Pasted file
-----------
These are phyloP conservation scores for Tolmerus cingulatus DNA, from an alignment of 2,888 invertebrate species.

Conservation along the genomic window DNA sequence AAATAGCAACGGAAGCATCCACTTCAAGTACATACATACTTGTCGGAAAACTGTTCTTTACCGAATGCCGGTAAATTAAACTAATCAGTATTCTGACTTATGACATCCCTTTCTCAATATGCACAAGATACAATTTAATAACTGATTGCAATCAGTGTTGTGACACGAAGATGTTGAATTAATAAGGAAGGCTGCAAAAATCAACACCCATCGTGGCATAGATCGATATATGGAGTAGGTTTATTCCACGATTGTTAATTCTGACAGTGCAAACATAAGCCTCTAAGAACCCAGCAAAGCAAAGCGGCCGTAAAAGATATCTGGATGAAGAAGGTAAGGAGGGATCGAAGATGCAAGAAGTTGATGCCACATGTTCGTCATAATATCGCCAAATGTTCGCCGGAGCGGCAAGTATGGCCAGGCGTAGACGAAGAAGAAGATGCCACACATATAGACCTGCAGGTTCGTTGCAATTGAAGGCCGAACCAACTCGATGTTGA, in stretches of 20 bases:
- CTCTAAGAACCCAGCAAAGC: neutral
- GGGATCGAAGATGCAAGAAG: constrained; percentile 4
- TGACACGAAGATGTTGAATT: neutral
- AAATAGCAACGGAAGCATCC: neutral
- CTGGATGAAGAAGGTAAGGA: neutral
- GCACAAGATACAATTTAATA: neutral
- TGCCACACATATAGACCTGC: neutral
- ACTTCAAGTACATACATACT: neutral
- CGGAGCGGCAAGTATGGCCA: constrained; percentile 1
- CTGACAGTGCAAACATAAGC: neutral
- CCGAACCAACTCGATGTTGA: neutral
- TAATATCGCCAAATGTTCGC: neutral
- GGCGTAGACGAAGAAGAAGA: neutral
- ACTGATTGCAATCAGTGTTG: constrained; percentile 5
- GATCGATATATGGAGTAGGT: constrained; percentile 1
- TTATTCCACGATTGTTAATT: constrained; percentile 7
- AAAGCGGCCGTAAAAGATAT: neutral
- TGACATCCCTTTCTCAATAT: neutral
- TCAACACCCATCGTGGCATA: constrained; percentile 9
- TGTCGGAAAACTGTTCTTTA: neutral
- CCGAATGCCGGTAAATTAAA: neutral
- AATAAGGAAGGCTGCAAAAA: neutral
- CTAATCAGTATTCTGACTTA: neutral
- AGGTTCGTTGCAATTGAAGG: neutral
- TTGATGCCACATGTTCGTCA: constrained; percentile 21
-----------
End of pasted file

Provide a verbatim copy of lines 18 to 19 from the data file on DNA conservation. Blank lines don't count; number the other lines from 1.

- TTATTCCACGATTGTTAATT: constrained; percentile 7
- AAAGCGGCCGTAAAAGATAT: neutral